We’ve all used the old fashioned clunky cash drawer in a store, but how about a future where this expensive and heavy item is no longer needed? The release of Square Register has made that a bit more likely, thanks to the app’s ability to accept card and cash payments via an iPad.
Square Register is ideal for the small business owner. Once the user signs up to the service, they’re provided with a free Square Card Readee. With a compatible cash drawer and receipt printer, it’s possible to take cash payments at a tap of a button. While card payments invoke a fee of 2.75% a transaction, cash payments are free to take making this an ideal app for those business owners dealing with small yet regular sums of cash.
It’s quick to sign up for, as well. Numerous analytical services are then made available so that the user can track their sales, what times of day are their busiest, how many tips have been accrued, and even tax-based inquiries.
It’s possible to keep track of what items have been sold and for how much, as well as create a loyalty program for customers. Electronic receipts can be provided instantly via SMS or email, but paper receipts are still an option.
It’s all very clever stuff and a great space and money saver for the business owner.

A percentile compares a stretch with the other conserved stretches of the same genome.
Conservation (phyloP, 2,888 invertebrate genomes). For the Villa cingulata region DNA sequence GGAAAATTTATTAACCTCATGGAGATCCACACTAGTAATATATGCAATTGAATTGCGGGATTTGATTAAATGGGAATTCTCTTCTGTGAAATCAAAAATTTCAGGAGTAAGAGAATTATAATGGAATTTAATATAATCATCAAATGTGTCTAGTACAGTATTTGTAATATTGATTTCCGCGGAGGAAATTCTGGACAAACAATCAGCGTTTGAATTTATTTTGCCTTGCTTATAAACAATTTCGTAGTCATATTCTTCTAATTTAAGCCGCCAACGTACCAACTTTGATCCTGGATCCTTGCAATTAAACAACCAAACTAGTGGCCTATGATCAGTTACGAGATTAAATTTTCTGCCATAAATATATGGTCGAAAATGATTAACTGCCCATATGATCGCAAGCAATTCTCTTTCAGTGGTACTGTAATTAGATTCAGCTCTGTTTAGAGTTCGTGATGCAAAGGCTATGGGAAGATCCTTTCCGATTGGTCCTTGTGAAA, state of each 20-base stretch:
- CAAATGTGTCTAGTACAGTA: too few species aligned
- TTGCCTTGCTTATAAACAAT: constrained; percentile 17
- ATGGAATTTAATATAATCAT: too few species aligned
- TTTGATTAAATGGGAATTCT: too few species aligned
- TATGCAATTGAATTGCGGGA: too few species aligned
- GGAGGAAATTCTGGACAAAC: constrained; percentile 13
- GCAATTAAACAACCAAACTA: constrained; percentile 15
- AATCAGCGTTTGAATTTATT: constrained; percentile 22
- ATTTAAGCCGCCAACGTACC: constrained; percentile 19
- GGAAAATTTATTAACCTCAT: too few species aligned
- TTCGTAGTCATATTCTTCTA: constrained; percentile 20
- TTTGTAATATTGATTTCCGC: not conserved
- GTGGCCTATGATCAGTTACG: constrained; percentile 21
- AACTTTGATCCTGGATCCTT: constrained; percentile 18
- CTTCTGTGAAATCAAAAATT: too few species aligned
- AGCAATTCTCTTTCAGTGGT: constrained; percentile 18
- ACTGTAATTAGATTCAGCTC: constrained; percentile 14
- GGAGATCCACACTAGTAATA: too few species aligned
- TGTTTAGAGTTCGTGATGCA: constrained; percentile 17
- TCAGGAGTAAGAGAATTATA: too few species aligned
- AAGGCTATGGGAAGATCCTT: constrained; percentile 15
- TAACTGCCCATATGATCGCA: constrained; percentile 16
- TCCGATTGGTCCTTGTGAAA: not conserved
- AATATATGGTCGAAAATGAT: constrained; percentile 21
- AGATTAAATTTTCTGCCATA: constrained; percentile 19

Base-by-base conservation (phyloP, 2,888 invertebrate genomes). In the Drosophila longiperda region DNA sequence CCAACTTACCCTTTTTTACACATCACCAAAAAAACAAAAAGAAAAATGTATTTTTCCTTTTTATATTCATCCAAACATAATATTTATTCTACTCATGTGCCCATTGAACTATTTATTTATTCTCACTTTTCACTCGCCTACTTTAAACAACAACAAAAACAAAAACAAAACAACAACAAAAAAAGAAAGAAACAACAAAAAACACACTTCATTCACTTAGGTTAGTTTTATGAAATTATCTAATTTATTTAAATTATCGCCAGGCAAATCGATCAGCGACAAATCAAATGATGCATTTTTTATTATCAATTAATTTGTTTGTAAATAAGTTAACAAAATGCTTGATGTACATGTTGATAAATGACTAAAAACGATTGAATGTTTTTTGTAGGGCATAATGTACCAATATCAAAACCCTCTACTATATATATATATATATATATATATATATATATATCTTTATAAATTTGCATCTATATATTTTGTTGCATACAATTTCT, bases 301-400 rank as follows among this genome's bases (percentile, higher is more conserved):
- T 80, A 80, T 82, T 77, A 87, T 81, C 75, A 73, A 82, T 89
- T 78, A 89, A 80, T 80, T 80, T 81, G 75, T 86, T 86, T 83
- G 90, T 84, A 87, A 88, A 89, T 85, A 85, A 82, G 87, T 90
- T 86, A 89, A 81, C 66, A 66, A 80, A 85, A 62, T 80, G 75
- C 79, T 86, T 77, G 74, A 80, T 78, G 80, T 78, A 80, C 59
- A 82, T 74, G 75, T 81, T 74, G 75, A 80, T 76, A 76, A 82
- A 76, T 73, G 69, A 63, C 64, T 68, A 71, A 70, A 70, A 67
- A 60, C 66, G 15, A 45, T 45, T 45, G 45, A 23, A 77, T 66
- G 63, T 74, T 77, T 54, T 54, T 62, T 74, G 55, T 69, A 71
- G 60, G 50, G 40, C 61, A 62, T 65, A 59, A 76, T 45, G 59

The Square Register app is available now for free.
Fans of Mashable can now take the megasite with them wherever they go via the new Mashable for iPad app. The app features the site’s full feed of blog stories and news posts, all optimized for viewing on your tablet. Furthermore, posts are also divided into categories, so you can easily sort all the tech articles, business posts, and so on with a simple tap. Furthermore, the app features robust social media options, allowing users to quickly share via Facebook, Twitter, and LinkedIn, and the app displays how many times each story has been shared so you can see at a glance what’s making waves on any given day. Last but not least, swiping left or right on an article drills down and provides more specific content, while swiping up or down loads more stories.
Even though Mashable previously launched an iPhone app with somewhat similar features, this new creation is made especially for the iPad and seems to be more feature-rich than its handheld cousin. The interface has also been revamped to appear more attractive and easier to navigate, which users always appreciate. The total package is very nice, and we’re excited to see what new bells and whistles are added in future updates.